Function returning Vec - managing its lifetime

Dear rust users,

I'm trying to teach myself rust by writing a useful but small program with it. The program needs to do something with a Vec<&str>. I've managed to write some code as shown at the end of the post. This compiles, but I had to repeat do_something_with_vec(v); twice which is bothering me. Ideally I'd like to call it once like the below.

let v: Vec<&str>;
if matches.is_present("list") {
    // get 'v' from the command line: --list foo,bar,baz
    v = matches.value_of("list").unwrap().split(",").collect();
} else {
    let r = get_vec_from_file(matches.value_of("file").unwrap());
    v = r.iter().map(|s| s.as_ref()).collect(); // error: borrowed value does not live long enough
}
do_something_with_vec(v);

I'd be very grateful if someone gave me a steer on what the correct approach in Rust is.

extern crate clap;

use clap::{App, Arg};
use std::fs;

fn main() {
    let matches = App::new("A test program")
        .arg(
            Arg::with_name("list")
                .short("l")
                .long("list")
                .help("comma-delimited list of items")
                .conflicts_with("file")
                .required_unless("file")
                .takes_value(true),
        )
        .arg(
            Arg::with_name("file")
                .short("f")
                .long("file")
                .required_unless("list")
                .help("file containing items, one per line")
                .takes_value(true),
        )
        .get_matches();

    let v: Vec<&str>;
    if matches.is_present("list") {
        // get 'v' from the command line: --list foo,bar,baz
        v = matches.value_of("list").unwrap().split(",").collect();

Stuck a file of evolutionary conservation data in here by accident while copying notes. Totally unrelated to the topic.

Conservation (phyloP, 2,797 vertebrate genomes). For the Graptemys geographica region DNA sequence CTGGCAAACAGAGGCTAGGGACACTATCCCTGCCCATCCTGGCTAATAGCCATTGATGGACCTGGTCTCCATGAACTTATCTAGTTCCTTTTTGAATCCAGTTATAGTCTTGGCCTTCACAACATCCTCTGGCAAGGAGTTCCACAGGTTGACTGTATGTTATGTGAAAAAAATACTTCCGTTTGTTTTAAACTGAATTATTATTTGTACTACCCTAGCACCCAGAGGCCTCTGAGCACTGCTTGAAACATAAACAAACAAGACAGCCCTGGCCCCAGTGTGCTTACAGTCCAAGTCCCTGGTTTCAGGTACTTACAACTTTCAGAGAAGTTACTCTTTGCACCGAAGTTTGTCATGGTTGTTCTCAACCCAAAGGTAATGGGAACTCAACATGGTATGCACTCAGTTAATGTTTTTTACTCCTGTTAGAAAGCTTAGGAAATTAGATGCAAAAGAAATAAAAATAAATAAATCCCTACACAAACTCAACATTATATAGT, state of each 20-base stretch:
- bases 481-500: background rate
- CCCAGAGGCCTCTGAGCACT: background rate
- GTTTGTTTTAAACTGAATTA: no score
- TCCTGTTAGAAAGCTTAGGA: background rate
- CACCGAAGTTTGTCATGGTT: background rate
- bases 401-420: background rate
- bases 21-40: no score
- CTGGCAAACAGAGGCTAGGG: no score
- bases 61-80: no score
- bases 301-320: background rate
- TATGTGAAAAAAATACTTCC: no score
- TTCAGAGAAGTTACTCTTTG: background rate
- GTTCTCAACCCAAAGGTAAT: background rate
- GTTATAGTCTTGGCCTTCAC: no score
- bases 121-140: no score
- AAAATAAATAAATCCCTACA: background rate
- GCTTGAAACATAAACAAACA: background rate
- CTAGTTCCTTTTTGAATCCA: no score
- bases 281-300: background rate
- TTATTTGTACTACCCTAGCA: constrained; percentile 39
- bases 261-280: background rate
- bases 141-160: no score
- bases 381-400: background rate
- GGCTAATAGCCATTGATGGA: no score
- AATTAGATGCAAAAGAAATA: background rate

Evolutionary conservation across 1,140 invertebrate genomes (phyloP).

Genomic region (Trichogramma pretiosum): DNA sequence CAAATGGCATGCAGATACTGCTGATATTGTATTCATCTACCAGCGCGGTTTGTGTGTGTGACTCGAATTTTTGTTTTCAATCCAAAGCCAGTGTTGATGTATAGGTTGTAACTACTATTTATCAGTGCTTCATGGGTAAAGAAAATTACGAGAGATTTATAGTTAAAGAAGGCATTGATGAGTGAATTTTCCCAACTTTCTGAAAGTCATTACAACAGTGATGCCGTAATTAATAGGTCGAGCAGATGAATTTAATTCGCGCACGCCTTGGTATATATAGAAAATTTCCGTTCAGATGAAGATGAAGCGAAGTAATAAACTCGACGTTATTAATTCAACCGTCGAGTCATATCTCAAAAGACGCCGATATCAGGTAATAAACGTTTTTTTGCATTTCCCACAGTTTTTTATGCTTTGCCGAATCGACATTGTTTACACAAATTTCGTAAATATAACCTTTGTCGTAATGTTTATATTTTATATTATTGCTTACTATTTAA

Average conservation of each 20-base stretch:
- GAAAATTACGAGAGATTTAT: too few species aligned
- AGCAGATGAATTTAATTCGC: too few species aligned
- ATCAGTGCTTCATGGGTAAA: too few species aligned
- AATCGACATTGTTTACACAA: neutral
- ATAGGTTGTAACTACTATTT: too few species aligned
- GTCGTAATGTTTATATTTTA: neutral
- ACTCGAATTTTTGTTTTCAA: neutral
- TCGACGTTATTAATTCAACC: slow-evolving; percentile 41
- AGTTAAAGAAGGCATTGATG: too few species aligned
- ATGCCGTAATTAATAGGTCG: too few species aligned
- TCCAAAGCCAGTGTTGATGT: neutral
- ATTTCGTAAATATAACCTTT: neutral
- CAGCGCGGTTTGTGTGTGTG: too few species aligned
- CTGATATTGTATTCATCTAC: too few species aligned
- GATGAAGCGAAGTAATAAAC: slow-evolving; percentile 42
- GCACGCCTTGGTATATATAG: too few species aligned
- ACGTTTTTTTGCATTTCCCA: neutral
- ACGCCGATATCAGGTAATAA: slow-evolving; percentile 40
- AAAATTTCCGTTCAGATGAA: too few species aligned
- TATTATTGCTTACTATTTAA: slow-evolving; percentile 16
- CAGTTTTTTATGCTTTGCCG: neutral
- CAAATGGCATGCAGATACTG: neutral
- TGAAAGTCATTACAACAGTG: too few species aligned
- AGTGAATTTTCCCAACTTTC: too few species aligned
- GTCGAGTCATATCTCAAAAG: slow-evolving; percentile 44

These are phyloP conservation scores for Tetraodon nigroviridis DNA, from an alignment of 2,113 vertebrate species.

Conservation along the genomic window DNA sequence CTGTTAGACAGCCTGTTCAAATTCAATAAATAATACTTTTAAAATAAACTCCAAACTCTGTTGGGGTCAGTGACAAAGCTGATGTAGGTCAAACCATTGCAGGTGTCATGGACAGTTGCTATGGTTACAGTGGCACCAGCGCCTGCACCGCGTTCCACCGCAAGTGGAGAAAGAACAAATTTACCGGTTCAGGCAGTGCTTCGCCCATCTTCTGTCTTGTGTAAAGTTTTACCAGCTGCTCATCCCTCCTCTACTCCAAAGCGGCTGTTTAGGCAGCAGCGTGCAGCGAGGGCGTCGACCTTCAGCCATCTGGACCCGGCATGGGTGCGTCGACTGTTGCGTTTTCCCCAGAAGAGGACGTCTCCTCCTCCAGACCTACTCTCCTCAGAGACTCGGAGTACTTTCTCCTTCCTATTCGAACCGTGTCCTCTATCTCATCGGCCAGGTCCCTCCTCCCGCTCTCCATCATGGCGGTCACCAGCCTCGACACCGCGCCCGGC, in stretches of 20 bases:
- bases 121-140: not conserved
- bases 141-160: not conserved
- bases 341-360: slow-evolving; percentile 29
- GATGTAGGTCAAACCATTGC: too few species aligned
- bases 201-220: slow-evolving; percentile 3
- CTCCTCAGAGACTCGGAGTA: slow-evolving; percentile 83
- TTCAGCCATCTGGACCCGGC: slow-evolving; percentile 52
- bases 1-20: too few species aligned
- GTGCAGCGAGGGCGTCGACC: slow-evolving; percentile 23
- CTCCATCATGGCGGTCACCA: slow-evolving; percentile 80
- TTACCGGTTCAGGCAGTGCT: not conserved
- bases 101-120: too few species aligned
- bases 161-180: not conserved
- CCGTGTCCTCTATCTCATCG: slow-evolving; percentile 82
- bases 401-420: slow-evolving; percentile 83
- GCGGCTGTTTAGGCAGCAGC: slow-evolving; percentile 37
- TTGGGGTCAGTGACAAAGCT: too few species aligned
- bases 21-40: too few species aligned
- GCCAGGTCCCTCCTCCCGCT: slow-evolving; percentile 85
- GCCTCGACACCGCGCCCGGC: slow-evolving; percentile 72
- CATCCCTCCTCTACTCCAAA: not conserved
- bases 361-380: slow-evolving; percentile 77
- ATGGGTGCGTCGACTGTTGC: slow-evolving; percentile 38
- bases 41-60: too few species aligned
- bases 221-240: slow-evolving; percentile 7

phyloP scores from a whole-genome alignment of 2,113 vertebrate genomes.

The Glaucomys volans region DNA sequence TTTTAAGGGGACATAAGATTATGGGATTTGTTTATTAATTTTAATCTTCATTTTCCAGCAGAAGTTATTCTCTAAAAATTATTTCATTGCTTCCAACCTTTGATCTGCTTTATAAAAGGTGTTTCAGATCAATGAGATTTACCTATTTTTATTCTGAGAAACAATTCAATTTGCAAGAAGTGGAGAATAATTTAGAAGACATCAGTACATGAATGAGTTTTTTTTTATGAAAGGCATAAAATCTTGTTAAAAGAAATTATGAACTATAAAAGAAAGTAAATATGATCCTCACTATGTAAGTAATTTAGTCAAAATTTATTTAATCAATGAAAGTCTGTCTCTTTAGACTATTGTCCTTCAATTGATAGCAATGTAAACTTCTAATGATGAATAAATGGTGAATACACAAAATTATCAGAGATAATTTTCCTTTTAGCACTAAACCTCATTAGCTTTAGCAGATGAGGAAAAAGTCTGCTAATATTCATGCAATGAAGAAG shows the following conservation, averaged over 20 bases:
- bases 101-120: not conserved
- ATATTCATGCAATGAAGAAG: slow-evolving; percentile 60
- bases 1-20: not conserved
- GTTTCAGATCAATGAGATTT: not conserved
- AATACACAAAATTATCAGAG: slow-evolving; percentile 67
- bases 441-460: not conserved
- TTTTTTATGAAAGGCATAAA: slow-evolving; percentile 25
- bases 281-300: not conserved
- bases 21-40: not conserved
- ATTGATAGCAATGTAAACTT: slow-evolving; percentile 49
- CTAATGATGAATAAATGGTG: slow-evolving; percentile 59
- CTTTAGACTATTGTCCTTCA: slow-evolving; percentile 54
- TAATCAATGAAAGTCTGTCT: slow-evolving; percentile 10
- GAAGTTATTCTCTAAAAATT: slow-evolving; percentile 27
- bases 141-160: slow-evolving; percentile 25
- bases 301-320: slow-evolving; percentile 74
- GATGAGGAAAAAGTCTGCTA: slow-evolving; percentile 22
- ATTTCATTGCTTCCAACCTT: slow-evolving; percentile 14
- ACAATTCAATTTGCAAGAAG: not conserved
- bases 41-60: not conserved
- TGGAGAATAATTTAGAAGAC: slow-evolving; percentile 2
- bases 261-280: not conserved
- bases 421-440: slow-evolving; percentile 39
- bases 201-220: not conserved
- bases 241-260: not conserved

do_something_with_vec(v);
    } else {
        let r = get_vec_from_file(matches.value_of("file").unwrap());
        v = r.iter().map(|s| s.as_ref()).collect();
        do_something_with_vec(v);
        // this compiles but I had to repeat "do_something_with_list(v);" twice -- is
        // there a better way?
    }
}

fn get_vec_from_file(filename: &str) -> Vec<String> {
    let contents = fs::read_to_string(filename).expect("could not open file");
    let mut file_lines: Vec<String> = Vec::new();
    contents
        .lines()
        .for_each(|line| file_lines.push(String::from(line)));
    file_lines
}

fn do_something_with_vec(v: Vec<&str>) {
    for item in v {
        println!("{}", item);
    }
}

Rust's if clause is an expression (similar to C's ternary expression ? :), therefore you can write something like

let v = if true { vec![0, 1, 2] } else { vec![] };

The only limitation is that both caes most return the same type.

So I took the opportunity and rewrote your example.

1 Like

Change this:

let v: Vec<&str>;
if … {
    …
} else {
    let r = get_vec_from_file(matches.value_of("file").unwrap());
    v = r.iter().map(|s| s.as_ref()).collect(); // error: borrowed value does not live long enough
}

To this:

let r;
let v: Vec<&str>;
if … {
    …
} else {
    r = get_vec_from_file(matches.value_of("file").unwrap());
    v = r.iter().map(|s| s.as_ref()).collect(); // error: borrowed value does not live long enough
}

The problem is that variable r had smaller scope than v. If you move it to the outer scope, it'll live long enough.

1 Like